By Craig Finlay
What I remember of South Bend is smoking in the back yard.
The small, short houses of a cheap and curbless neighborhood.
I could see the library across the river and found the trains
comforting. I remember drinking in my Adirondack chairs.
No, first, I remember drinking by the tracks on the way home
from work. Then, after the divorce I remember the Adirondack chairs.
Tossing bottles into the bushes. The library there in both.
I don’t remember the Studebaker plant. I don’t remember high-fiving
Mayor Pete from a moving car on Michigan Street. There was a moment
when it felt like there was a poetry scene on the build. I remember that.
Or crying when Alicia moved, or my nephew standing, watching
me leave his apartment for the last time when it was my turn.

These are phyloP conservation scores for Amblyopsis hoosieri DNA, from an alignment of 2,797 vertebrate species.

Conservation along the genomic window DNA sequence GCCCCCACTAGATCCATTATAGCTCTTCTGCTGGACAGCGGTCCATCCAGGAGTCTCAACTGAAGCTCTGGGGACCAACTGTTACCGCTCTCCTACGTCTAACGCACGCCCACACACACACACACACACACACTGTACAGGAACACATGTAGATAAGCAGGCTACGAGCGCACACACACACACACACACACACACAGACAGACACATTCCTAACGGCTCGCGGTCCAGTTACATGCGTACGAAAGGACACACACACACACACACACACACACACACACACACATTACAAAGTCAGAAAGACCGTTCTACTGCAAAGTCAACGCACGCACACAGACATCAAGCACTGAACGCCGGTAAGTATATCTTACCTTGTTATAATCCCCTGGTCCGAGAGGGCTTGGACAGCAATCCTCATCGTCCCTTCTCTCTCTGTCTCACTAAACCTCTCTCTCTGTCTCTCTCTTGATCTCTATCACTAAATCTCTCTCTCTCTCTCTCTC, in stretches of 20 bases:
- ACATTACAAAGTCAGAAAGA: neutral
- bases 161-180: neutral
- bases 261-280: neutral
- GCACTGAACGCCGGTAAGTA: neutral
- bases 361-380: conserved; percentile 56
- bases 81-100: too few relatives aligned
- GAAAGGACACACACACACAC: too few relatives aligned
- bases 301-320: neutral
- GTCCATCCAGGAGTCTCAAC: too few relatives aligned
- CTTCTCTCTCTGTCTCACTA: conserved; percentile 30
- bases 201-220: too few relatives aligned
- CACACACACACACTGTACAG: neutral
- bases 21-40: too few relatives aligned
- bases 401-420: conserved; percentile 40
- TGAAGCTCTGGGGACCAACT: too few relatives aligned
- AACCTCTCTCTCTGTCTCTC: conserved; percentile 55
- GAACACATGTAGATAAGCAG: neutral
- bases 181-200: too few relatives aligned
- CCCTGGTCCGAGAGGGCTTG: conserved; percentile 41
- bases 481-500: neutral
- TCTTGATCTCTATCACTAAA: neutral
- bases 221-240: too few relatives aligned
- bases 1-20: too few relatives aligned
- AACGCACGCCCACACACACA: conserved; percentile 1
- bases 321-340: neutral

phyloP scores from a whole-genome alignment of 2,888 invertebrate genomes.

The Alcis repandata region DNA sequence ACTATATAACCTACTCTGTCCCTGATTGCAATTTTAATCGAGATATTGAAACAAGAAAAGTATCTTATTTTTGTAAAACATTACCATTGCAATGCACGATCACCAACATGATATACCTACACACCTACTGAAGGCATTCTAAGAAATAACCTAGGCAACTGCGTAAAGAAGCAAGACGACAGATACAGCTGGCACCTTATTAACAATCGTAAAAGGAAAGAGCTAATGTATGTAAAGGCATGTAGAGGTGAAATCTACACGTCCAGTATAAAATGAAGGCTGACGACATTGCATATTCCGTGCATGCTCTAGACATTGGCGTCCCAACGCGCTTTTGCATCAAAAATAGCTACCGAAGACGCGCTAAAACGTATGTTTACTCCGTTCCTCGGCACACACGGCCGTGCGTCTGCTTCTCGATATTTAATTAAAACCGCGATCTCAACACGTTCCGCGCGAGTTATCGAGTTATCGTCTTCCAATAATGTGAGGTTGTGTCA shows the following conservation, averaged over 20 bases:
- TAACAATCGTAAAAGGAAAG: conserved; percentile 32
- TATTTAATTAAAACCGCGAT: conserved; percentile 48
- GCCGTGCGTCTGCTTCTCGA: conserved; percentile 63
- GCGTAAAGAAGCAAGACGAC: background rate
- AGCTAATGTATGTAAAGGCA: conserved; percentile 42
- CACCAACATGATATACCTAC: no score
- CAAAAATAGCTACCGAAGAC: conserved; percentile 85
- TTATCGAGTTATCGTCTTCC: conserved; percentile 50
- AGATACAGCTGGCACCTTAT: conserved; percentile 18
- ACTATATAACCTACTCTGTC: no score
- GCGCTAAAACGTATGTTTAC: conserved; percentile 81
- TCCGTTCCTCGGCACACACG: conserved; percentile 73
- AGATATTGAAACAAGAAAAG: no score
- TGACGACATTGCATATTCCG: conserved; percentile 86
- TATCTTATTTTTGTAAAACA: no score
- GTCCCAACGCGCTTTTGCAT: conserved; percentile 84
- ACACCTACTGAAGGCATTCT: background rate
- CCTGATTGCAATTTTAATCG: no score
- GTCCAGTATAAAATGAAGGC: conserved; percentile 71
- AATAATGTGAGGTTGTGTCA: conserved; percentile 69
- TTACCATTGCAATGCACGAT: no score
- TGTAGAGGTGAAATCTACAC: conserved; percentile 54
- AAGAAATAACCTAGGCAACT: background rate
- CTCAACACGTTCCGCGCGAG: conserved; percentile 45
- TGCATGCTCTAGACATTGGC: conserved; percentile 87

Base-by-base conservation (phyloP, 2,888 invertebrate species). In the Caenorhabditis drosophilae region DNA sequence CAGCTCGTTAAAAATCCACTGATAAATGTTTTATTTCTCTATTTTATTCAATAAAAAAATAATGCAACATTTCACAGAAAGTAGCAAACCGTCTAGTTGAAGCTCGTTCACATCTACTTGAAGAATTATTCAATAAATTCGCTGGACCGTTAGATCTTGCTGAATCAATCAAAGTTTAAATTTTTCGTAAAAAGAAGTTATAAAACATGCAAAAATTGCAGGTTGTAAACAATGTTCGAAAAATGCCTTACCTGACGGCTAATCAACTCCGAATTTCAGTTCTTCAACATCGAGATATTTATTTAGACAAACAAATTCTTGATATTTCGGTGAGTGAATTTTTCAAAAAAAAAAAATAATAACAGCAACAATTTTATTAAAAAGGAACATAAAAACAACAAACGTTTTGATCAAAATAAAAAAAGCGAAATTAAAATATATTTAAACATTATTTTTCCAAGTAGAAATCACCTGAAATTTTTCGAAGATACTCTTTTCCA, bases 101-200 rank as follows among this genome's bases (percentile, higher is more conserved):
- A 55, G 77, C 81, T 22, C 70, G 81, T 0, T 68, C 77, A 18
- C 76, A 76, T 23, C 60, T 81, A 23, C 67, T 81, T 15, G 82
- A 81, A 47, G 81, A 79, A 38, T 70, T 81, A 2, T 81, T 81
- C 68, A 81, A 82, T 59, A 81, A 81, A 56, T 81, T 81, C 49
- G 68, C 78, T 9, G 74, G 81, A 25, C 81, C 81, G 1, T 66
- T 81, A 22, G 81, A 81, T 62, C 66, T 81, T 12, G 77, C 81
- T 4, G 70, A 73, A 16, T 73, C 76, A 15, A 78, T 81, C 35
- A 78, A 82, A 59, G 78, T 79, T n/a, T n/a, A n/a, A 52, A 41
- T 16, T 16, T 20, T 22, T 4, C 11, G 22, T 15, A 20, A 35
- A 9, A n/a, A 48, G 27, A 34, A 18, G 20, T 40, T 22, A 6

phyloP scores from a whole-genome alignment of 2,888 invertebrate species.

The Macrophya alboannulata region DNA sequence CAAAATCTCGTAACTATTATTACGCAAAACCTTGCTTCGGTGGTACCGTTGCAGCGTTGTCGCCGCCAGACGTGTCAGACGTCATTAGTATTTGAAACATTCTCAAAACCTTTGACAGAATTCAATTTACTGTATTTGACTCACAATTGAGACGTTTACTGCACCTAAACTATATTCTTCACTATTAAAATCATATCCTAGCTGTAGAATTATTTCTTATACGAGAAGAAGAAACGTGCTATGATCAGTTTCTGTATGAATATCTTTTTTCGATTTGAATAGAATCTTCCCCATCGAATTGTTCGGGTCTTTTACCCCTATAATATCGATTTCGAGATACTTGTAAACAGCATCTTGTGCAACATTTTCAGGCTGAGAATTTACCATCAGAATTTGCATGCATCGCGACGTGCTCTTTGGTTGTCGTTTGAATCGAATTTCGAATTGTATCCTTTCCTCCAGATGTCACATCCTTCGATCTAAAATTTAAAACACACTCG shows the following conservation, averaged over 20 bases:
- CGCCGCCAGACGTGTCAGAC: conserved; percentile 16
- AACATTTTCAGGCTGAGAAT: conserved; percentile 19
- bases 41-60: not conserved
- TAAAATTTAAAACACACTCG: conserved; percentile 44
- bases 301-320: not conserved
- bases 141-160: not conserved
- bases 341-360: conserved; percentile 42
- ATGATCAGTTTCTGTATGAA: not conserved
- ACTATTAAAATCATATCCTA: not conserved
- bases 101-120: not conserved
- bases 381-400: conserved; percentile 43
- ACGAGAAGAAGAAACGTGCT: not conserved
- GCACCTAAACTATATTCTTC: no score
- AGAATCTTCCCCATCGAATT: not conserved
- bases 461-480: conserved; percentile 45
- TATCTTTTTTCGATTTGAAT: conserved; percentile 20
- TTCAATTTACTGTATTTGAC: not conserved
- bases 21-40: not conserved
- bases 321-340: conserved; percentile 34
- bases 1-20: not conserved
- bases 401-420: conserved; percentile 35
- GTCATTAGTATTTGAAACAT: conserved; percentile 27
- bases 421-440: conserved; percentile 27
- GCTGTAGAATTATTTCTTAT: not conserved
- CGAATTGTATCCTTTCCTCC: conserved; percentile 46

I don’t remember anything about the St. Joe River, or the footbridge to work
or counting the soft, blinking red light of the downtown radio tower
from my room at the psychiatric hospital. I don’t remember the housing tracts
of Granger, a jagged wound ripped into some grassy opening in the woodland.
I do remember me, always using the hand sanitizer by my bed to mask the smell.
Alison, darting through the room in just a t-shirt, my dog snoring in the dark. ■
Craig Finlay is a poet and librarian currently living in rural Oklahoma. He spent most of his life in the Midwest, first in Illinois, then for the past seven years South Bend, Indiana. His poems have appeared or will be appearing in numerous publications, most recently, The Ilanot Review, Little Patuxent Review, Levee Magazine, and After Happy Hour Review. His first collection, The Very Small Mammoths of Wrangel Island, was by Urban Farmhouse Press.
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